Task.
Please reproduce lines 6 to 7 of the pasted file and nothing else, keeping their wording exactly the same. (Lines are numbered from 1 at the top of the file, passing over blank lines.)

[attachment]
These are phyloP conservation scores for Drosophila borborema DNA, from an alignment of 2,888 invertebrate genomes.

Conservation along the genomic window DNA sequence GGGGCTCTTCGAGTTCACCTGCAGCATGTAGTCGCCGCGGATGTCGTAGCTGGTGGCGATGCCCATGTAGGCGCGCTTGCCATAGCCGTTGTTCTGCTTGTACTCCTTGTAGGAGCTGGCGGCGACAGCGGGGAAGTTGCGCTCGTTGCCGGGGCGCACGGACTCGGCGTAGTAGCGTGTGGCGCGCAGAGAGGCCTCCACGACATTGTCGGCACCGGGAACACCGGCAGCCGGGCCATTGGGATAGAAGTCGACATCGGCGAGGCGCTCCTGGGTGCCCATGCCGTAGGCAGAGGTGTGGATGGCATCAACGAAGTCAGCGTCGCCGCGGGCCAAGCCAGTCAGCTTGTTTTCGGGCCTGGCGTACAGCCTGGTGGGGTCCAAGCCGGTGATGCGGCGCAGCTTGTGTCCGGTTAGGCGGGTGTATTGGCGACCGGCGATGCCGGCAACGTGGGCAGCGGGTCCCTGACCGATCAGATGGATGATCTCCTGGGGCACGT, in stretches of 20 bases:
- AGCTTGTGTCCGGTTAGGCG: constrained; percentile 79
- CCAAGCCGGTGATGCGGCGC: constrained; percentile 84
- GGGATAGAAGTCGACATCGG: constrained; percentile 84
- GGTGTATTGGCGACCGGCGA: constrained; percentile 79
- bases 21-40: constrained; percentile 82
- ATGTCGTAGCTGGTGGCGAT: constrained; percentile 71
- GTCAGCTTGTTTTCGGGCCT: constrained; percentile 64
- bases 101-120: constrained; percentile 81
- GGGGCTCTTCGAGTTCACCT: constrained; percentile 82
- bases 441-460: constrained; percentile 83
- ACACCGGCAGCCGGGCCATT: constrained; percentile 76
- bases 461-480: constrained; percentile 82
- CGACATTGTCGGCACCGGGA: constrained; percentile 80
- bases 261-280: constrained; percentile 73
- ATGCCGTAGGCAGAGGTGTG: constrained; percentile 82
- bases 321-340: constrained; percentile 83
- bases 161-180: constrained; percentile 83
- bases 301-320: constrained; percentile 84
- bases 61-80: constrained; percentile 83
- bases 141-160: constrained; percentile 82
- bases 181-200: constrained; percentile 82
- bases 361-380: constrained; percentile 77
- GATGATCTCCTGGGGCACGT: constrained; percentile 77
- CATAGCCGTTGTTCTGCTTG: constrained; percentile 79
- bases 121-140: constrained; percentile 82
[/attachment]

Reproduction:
- GGTGTATTGGCGACCGGCGA: constrained; percentile 79
- bases 21-40: constrained; percentile 82